He told a funny story about Robert B. Parker (Spenser series) – when asked whether he gets the plot or the characters first, Parker said, “Neither.  The contract comes first.”  Ha!

I asked him what he is working on now – the answer, “Between books right now, but the next one out is Hit Me.”  Hit Me features Keller, Block’s hit man protagonist, in February 2013.

Hello, David Ellis.

NLU’s Writer’s Week came to its conclusion with a half-day workshop on Saturday, July 16th featuring mystery/legal thriller writer David Ellis. He’s reading this right now, I know, because he subscribes to Google Alerts. Quick aside to David – great workshop! Thanks for sharing.

I first made David Ellis’ acquaintance over lunch at the mystery confab Love is Murder – he was earlier in his career, but I believe his debut novel (Line of Vision) had already won the MWA Edgar.  He was a great conversationalist then, and he certainly still knows how to tell a great story.

Since Line of Vision, Ellis has written several stand-alones:  Life SentenceJury of OneIn the Company of Liars, and Eye of the Beholder.  The most recent book is The Hidden Man, the first in his series about attorney and grieving family man Jason Kolarich, soon to be followed by Breach of Trust, the second Kolarich novel.

Here’s some advice on writing a mystery, courtesy of David Ellis:

  1. You can learn to write by writing.  Read really good stuff and you’ll be inspired to write really good stuff.
  2. It’s true you should write what you know.  And if you don’t know it, you better learn it before you write about it.
  3. Humor is tricky but can be rewarding.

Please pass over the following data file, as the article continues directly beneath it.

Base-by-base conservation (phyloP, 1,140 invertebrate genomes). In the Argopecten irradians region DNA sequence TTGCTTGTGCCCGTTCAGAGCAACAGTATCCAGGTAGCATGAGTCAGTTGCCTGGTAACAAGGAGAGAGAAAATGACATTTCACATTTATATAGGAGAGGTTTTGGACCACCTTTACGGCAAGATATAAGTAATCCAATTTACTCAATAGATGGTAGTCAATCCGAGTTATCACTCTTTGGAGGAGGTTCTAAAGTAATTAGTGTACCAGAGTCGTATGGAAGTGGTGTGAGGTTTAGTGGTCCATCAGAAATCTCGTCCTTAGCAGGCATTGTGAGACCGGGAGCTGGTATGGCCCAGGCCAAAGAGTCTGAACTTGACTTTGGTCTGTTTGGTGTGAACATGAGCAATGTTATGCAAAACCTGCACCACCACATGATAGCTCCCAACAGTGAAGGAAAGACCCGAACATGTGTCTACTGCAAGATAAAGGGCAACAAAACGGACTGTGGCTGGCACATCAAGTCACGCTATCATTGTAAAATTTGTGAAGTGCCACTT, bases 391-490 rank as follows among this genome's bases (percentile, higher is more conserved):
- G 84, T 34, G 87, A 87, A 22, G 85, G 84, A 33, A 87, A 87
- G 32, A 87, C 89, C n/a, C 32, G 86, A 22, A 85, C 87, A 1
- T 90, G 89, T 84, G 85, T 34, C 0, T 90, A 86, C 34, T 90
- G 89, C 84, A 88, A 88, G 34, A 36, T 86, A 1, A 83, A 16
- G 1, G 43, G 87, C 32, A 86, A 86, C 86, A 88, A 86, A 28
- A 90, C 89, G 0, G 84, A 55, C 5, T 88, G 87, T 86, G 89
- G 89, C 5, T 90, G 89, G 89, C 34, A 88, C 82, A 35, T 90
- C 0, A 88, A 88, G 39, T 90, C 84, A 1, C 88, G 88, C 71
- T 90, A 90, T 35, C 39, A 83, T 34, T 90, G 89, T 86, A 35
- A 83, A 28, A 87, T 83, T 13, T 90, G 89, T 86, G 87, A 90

4. Go with what feels right.  The first agent who called him with an offer for Line of Vision had low expectations.  He just couldn’t bring himself to sign the contract… and a good thing, too.  The next agent had big dreams… and sold the book to Penguin/Putnam.`
  5. One key decision:  Point of view.  First person?  Third person?  Second person?  (Tricky, but it can be done!)  The choice you make sets the stage for everything else.  It’s a big decision to have more than one POV in a book.
  6. Character development makes a more satisfying story.  One dimensional characters just march through the plot.
  7. Trust the reader’s imagination.  You don’t have to write every detail – just that one evocative touch that makes the scene come alive.  And that detail can be visual, or it can be a sound, a smell…
  8. Know your protagonist very well.  Ideally, the bad guy, too.  And all major characters.   Write out their backstory, their likes, their dislikes, their physical features, their strengths, their weaknesses.  This’ll keep you on track as you write the book.
  9. Can you write a book about a protagonist that the reader doesn’t like?  Yes, but you might not sell too many books.
  10. At the end of your novel, you want the reader to be surprised but not irritated at the ending.  Strive for what M. Night Shyamalan pulled off with The Sixth Sense.  He didn’t cheat – all the clues that Bruce Willis is dead were right there in the film – but there was an alternative explanation.  The audience bought the misdirection.  Need more examples?  Unbreakable.  The Usual Suspects.
  11. Make the stakes personal and raise the stakes as the book goes on.
  12. Grab the reader.  The first chapter should be the best chapter, first paragraph should be the best paragraph, first line should be the best line.  No backstory.  No lengthy descriptions.

In addition to his own work, Ellis has joined the ranks of James Patterson co-authors.  I was a little disappointed to hear this – I’m not a James Patterson fan and his factory approach to publishing may churn out a consistent product, but it’s not one I buy (or even read for free).   On the other hand, after hearing David Ellis describe what he has learned from Patterson, I can see what the opportunity would be appealing.  And nothing ventured, nothing gained!  

BTW, I did hit the library on Sunday the 17th, and hit the jackpot since all the David Ellis books published to date were right there on the shelf.  I’ve already finished the Jason Kolarich debut The Hidden Man – a great read!  I’m now going back to the start and re-reading Line of Vision.  You, of course, should get to the bookstore and buy retail.